Reduce, Re-use, Recycle… and Innovate

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How much waste do you produce in a single day?

To find out, all you need is a kitchen scale. Over a period of seven days, weigh your garbage and keep a record. How much trash do you, as an individual, produce each week? What about your whole family?

What percentage of your waste is recyclable or compostable? How much of your trash is going to the landfill?

The average American produces a little over four pounds of trash each day. Even though many of us recycle, the amount of waste we produce is still higher than it was in the sixties. Together, Americans produce 220 million tons of waste annually, 55% of which end up in landfills (unless you live in San Francisco, which has managed to divert 80% of its collective trash to recycling and composting programs, and is well on its way toward the end goal of producing “zero waste” as a city). And while businesses, schools, and hospitals produce a lot of trash as well, 65% of the trash found in today’s landfills is produced by individual households.

Of course, that’s just the trash that goes in the can. Waste that builds up as a result of littering and illegal dumping ends up in our waterways. When it rains, stormwater carries trash into drainage systems, creating blockages and causing flooding and overflows. Other trash makes it through the drainage system or gets flooded directly into waterways through open water channels. This phenomenon has also increased, rather than decreasing over time. If we don’t find a way around this, and fast, it will be catastrophic for our oceans, where most of the waste ends up.

Trash fills an uncovered storm drain in New Orleans, LA.

People need to change their individual behaviors in order to reduce the amount of waste being produced. The EPA is actively working to reduce waste in U.S. waters, and offers numerous resources and information to consumers through the EPA Trash-Free Waters Program. Meanwhile, researchers and inventors are working on innovative solutions to deal with the existing trash problem. For example, the Bandalong litter trap has become a favorite with Groundwork Anacostia in Washington, DC, and subsequently, The Dog River Clearwater Revival installed one in Mobile, AL. Cities around the country are experimenting with solar-powered garbage compactors, and there are some programs under development to convert landfill gases into energy.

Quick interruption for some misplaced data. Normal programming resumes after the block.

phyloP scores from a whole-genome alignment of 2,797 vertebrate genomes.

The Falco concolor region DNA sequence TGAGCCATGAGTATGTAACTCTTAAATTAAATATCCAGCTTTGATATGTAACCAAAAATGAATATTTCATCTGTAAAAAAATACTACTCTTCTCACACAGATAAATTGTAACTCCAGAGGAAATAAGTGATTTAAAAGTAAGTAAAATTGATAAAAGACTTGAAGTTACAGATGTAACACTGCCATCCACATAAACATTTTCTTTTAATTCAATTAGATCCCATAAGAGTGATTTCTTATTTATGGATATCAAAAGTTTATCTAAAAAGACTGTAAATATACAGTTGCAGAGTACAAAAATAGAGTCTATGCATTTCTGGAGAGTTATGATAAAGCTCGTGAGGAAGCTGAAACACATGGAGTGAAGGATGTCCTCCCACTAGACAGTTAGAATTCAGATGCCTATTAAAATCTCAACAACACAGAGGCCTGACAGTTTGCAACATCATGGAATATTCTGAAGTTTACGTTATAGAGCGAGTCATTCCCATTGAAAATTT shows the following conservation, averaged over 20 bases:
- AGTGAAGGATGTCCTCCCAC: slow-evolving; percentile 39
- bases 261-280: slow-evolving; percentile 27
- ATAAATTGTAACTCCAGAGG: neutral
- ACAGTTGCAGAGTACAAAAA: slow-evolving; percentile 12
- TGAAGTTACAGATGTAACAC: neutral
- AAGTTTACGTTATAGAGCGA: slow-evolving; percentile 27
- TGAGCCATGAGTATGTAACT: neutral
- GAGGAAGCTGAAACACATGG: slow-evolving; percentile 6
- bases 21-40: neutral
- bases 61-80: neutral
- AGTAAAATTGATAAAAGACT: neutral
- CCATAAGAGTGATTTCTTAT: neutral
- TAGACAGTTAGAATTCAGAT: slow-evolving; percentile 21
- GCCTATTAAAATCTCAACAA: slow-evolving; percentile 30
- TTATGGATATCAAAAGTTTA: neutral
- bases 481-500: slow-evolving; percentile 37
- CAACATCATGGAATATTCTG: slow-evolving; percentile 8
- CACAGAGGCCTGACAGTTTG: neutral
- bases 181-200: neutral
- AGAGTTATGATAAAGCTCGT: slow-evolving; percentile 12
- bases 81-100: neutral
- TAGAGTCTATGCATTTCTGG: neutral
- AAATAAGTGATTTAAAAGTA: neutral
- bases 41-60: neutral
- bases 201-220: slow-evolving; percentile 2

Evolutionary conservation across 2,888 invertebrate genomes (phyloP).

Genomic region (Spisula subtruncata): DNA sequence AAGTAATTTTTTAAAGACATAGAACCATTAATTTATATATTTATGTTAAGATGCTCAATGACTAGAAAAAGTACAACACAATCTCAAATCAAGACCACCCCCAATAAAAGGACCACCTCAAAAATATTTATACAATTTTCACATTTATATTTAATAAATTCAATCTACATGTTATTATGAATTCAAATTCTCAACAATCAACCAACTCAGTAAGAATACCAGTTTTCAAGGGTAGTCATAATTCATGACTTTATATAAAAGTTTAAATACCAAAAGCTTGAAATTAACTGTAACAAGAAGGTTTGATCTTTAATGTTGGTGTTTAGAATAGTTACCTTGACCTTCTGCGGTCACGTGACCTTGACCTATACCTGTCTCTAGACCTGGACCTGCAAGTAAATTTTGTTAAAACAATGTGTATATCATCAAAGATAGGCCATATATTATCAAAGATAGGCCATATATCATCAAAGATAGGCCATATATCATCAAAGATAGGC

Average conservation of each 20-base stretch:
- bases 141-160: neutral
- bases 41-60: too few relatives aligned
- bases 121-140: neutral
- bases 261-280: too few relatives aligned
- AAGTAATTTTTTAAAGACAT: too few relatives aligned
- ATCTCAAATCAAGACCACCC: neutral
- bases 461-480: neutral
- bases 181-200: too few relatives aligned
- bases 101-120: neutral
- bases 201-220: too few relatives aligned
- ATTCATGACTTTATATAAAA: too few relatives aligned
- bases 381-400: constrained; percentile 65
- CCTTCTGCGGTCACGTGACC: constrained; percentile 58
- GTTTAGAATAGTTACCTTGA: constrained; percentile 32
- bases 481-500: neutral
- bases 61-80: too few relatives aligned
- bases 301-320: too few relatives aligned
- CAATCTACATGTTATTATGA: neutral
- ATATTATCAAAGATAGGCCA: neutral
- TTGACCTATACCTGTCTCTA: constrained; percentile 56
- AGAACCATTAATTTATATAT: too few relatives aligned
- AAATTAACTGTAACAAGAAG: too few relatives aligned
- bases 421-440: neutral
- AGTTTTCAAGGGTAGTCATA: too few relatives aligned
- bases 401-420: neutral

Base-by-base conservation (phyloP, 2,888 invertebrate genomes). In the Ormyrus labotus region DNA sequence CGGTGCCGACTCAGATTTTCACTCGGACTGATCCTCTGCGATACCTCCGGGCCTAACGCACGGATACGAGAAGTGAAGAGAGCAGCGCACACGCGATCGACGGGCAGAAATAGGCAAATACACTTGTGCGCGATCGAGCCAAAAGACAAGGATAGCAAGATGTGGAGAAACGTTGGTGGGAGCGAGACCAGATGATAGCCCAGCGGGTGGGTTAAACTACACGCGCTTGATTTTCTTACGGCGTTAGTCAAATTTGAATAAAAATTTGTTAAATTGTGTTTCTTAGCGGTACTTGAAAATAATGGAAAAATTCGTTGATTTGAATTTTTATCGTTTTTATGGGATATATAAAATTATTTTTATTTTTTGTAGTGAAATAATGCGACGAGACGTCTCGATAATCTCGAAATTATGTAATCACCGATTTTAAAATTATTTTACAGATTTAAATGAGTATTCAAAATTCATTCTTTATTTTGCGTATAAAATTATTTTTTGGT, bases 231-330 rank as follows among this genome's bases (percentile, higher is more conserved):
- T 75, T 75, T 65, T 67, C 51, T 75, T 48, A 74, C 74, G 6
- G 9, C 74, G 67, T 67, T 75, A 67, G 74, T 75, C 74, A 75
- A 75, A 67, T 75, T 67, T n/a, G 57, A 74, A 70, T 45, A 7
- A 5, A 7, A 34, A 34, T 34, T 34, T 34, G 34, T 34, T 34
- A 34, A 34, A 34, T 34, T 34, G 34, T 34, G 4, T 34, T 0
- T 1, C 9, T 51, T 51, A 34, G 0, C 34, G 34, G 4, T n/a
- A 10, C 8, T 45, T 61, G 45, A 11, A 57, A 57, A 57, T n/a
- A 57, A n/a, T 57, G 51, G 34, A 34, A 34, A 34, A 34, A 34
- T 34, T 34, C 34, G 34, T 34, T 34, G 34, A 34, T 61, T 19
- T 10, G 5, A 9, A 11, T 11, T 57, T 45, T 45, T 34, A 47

In the coming months, the Urban Waters Learning Network will continue to explore solutions to the waste crisis, looking at innovations in prevention as well as clean-up. What are some solutions you suggest, or innovations you have encountered?

Further Reading:

Artula Institute. “Trash Facts.” Living Coast Discovery Center, 2012. http://www.thelivingcoast.org/wp-content/uploads/2012/05/TrashFacts.pdf

Duke University. “How Much Do We Waste Daily?” Center for Sustainability and Commerce. https://center.sustainability.duke.edu/resources/green-facts-consumers/how-much-do-we-waste-daily

Glascock, Tori.“The Impact of Ocean Trash.” Ocean Currents, Ocean Conservancy, 2016. http://blog.oceanconservancy.org/2016/09/03/the-impact-of-ocean-trash/

Kulpinski, Dan. “Human Footprint: Where Does all the Stuff Go?” National Geographic, 2016. http://channel.nationalgeographic.com/channel/human-footprint/trash-talk.html

Parker, Laura. “With Millions of Tons of Plastics in Ocean, Scientists are Studying Impact.” National Geographic, 2014. http://news.nationalgeographic.com/news/2014/06/140613-ocean-trash-garbage-patch-plastic-science-kerry-marine-debris/

San Francisco Environment. “Zero Waste FAQs”. https://sfenvironment.org/article/zero-waste-frequently-asked-questions-faqs

U.S. EPA. “Reducing Waste: What You Can Do.” https://www.epa.gov/recycle/reducing-waste-what-you-can-do

U.S. EPA. “Trash-Free Waters.” https://www.epa.gov/trash-free-waters

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